Rolf Harris plays the Jazz stage at Glastonbury 2009
Tim Clark27 June 2009
If you’re waking up feeling like an escapee from some strange experimental spa then it can only mean one thing; it’s your second day at Glastonbury.
The world’s biggest festival was up nice and early this morning, mainly because the sun has microwaved their tent, but also because most festival-goers shared one burning desire: to see Rolf Harris.
Australia’s most-loved export graced the Glastonbury stage for no less than the fourth time in his career to the delight of what looked like half the festival.
The organisers have failed to learn that Rolf is easily one of the festival’s biggest draws and thousands had to settle for watching Rolf in a neighbouring field as the Jazz world stage where he had been billed to appear was overloaded.
For those lucky enough to catch Rolf they were treated to a selection of his greatest classics. Tie Me Kangaroo Down Sport and Waltzing Matilda were given a warm reception but Rolf has much more up his sleeve.
No one expected him to partake in a beat box rap with young rapper B B Manic to a song about a Pavlova and the ageing Aussie also possess some excellent comic timing :“Thanks for the spontaneous applause!” Rolf uttered. “I've always found the best way to achieve spontaneity is through thorough planning.”
We tried in vain to get an interview but instead had to settle for watching his endless signing session for fans (though Photo Alex did manage to get a firm handshake and a ‘Thanks’ from Rolf before he headed off).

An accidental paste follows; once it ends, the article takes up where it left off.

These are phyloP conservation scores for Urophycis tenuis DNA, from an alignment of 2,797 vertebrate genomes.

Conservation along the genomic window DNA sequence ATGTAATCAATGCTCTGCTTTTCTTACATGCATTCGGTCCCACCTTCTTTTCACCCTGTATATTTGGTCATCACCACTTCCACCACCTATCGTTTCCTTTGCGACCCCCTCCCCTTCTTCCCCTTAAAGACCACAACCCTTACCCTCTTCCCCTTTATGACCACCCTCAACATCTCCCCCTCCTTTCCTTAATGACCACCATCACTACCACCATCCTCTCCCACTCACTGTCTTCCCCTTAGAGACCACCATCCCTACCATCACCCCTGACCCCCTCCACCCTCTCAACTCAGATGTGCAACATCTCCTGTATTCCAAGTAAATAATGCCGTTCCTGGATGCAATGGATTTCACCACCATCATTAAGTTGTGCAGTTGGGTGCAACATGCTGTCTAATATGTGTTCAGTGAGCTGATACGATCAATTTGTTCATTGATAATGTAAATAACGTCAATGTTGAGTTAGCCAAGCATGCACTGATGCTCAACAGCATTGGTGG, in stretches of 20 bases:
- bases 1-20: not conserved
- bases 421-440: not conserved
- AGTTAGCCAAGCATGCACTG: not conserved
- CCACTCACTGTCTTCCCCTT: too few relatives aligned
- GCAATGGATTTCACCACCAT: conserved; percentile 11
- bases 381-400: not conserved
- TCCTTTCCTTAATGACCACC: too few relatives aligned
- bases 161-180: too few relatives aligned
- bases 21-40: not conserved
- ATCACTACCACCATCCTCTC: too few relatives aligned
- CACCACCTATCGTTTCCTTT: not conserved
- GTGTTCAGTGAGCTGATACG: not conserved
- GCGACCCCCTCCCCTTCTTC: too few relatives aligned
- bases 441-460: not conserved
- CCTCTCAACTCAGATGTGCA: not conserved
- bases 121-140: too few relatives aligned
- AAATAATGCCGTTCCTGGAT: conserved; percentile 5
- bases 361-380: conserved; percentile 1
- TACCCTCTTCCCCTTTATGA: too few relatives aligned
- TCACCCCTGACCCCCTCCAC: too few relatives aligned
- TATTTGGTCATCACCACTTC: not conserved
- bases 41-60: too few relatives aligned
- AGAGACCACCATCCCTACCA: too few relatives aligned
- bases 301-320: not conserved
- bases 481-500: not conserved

One of the other highlights of the day was in the Cabaret tent with a highly polished set from Mary Bourke who, apart from giving the young female audience members new reasons to chastise their other half while, touched upon some excellent darkl humour and also managed to finish a Sudoku while on stage.
We headed to watch Bruce Springsteen headline the Pyramid but were back in the Cabaret tent in time to catch Brendon Burn’s.
Burns manages to persuade you to forgive him of all his flaws by exposing them early on; “You don’t have to tell me - I know I’m a bigot.” He shouts to the audience before launching into a no-holds-barred tirade about Jade Goody.
You can’t be truly offended when Burn’s acts in this way because he has already absolved himself from blame. His set is more akin to a fiery confession than a routine and the audience are taken in for the ride, allowing Burn's to shoulder the responsibility for pointing out how stupid the world is abeit in his own unique way.
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